Iron ore prices fell on Monday as mounting steel stocks and rising portside iron ore inventory indicated a slow recovery in demand from China.
Benchmark 62% Fe fines imported into Northern China fell 2.82%, to $122.13 per tonne, the lowest in a month.
The most-traded May iron ore on China’s Dalian Commodity Exchange ended daytime trade 2.2% lower at 841.50 yuan ($123.23) a tonne.
“Industrial metals markets will need to wait for February and March economic data to get a true sense of the health of the Chinese economy,” Navigate Commodities Managing Director Atilla Widnell said.
Traders were cautious despite data showing new bank loans in China jumped more than expected to a record 4.9 trillion yuan ($717.21 billion) in January, while new home sales in 16 Chinese cities rose for the second straight week.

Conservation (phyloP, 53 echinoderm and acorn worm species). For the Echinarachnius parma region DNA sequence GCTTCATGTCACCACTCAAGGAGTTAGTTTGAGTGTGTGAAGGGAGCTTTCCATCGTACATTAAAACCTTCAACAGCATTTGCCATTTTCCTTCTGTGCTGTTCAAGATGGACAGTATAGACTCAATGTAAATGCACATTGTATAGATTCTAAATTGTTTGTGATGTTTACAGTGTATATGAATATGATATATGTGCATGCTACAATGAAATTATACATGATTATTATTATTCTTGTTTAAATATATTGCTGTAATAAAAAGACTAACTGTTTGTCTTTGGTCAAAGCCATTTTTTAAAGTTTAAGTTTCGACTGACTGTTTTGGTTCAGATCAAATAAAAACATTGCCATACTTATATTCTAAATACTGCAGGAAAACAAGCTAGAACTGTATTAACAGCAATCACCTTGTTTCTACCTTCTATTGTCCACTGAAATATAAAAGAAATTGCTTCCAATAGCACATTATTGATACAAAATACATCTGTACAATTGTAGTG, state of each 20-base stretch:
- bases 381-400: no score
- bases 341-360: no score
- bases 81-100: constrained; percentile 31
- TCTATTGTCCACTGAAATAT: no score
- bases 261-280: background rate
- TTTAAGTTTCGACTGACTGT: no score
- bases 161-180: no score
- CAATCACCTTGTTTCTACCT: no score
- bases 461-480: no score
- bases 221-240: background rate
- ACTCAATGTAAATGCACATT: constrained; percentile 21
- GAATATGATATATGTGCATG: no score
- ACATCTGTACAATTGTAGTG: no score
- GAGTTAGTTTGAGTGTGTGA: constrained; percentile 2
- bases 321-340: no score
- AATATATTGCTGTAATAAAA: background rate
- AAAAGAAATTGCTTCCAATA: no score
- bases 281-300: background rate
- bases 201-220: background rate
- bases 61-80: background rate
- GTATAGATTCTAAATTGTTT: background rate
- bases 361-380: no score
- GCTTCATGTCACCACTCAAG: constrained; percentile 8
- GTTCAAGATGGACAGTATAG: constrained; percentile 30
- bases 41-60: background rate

“The profits of steel mills have not improved,” Huatai Futures analysts said in a note. “The continuous increase in inventory will cause short-term adjustments in finished product prices.”
Steel inventories held by Chinese traders, which have been steadily rising since late December, increased by 1.5 million tonnes over Feb. 3-9, according to Mysteel consultancy’s latest stocks survey.
Meanwhile, portside iron ore inventory climbed last week to 138.5 million tonnes, the highest since mid-September, SteelHome consultancy data showed.
(With files from Reuters)
Source: MINING.COM – Read More